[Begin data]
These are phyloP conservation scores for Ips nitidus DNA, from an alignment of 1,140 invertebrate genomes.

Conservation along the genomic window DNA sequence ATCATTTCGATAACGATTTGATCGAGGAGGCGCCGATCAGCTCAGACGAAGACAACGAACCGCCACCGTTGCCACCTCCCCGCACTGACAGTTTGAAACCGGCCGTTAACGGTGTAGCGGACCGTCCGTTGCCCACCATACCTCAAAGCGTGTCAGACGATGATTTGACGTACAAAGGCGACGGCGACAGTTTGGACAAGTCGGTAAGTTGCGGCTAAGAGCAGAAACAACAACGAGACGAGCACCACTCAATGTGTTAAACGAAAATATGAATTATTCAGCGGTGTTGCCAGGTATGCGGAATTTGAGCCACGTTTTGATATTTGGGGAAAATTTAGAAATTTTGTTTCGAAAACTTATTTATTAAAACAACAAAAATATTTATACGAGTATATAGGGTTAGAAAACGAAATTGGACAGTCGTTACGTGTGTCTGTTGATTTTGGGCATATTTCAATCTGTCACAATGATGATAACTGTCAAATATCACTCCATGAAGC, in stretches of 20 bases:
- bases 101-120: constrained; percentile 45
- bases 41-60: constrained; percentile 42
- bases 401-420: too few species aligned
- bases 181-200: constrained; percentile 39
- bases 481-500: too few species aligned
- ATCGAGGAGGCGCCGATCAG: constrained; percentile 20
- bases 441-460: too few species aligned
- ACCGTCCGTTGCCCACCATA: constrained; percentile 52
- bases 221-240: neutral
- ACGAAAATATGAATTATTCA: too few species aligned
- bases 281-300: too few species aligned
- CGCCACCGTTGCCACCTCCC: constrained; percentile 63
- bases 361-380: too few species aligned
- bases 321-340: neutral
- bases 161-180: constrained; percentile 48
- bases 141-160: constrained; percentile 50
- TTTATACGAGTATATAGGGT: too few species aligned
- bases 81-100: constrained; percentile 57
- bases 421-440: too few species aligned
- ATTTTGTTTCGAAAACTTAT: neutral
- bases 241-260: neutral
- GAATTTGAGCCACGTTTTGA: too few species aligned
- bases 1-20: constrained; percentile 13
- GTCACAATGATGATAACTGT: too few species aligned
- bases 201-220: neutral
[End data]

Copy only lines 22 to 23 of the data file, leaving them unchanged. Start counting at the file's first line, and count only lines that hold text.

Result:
- ATTTTGTTTCGAAAACTTAT: neutral
- bases 241-260: neutral